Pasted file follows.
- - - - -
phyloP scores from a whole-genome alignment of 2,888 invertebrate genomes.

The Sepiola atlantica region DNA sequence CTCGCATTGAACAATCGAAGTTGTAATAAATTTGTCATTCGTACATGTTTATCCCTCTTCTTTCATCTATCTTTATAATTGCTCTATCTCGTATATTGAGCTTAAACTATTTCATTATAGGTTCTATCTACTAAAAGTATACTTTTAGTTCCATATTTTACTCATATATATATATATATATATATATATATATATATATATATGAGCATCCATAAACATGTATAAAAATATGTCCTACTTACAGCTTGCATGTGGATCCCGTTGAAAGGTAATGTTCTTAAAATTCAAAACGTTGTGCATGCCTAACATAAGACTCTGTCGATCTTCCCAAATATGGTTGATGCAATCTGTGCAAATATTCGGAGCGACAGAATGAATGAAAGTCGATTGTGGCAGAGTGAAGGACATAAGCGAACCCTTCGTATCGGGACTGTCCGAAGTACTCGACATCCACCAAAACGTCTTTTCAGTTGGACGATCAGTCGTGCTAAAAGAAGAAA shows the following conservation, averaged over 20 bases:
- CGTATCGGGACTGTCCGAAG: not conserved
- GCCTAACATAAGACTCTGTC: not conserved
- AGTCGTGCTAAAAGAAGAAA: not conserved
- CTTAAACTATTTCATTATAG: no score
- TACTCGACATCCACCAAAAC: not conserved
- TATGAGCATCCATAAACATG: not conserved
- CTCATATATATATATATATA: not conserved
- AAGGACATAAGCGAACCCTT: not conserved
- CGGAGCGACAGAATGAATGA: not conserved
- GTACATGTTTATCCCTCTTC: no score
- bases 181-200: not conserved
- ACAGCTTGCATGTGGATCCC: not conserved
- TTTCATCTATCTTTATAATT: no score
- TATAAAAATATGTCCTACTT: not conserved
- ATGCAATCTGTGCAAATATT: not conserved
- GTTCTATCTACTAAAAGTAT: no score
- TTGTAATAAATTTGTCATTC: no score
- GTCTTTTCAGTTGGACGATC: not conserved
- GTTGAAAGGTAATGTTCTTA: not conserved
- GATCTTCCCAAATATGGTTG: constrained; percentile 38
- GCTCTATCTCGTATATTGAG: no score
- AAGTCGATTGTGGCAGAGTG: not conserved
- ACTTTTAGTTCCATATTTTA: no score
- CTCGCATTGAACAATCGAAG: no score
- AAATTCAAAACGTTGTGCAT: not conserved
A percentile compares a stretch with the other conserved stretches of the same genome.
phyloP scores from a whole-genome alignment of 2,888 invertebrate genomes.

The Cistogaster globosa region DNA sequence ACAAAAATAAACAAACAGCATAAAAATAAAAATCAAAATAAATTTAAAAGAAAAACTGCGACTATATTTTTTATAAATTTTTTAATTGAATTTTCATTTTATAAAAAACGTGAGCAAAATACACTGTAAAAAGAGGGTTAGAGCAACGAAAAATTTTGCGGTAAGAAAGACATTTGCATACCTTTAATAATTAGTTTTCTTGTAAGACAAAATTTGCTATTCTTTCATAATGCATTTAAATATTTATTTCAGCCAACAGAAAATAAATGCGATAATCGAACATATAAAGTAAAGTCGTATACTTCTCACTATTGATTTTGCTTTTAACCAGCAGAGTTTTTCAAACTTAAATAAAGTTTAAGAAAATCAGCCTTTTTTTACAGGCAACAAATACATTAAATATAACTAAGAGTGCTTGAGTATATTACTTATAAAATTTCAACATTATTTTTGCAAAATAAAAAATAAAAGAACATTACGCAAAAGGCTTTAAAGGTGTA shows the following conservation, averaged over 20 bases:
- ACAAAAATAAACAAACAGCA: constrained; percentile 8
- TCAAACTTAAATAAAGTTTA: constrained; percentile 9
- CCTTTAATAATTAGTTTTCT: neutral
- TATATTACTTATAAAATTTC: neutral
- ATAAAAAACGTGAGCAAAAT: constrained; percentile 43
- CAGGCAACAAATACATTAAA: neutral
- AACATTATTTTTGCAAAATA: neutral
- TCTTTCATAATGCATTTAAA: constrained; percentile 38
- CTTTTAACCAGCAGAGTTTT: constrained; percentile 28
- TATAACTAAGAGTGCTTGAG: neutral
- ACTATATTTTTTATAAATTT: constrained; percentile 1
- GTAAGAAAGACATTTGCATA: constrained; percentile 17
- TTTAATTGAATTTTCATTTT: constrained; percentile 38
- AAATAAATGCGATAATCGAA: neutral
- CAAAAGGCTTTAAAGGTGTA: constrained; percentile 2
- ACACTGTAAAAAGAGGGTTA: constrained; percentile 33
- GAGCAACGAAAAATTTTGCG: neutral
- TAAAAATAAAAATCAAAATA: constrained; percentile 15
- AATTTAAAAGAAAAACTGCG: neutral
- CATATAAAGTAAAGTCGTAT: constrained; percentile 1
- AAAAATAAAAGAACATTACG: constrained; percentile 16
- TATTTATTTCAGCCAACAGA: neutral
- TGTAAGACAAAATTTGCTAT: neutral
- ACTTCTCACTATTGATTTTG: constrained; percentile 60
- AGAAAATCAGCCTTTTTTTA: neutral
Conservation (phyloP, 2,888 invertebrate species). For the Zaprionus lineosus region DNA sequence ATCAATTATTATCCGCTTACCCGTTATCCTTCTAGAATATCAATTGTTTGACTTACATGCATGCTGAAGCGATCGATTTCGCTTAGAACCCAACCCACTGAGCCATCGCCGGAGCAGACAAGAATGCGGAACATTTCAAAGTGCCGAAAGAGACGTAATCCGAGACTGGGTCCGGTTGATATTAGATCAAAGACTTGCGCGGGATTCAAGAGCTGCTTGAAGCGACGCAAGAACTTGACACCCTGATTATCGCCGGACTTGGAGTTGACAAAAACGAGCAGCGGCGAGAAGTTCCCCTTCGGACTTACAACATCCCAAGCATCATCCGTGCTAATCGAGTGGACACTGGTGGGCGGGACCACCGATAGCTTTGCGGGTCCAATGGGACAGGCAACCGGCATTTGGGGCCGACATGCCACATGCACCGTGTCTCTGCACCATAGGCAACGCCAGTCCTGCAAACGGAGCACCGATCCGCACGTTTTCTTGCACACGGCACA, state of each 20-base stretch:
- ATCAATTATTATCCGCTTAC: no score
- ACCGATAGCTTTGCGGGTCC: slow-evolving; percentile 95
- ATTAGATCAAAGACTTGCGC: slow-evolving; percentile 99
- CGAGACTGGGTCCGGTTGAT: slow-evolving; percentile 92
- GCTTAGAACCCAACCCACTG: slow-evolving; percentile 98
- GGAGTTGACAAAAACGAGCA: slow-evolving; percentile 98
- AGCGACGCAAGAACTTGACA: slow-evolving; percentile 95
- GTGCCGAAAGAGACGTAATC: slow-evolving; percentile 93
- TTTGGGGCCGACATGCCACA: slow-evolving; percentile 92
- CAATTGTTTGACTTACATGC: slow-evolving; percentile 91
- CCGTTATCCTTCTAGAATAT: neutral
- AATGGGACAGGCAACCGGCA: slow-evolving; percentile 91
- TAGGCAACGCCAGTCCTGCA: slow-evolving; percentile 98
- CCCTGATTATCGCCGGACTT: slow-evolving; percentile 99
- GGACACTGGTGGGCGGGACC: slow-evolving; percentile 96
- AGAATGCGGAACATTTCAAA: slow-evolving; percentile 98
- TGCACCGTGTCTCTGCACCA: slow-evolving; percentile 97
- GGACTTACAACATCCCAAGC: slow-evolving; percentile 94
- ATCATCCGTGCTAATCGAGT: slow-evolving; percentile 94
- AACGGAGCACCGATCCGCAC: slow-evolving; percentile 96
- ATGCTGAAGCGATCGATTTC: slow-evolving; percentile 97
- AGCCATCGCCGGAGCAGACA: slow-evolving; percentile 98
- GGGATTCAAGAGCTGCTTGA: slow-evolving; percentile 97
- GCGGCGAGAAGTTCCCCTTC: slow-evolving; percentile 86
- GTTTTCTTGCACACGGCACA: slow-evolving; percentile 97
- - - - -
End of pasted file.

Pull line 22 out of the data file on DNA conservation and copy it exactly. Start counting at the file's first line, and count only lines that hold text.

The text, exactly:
- GATCTTCCCAAATATGGTTG: constrained; percentile 38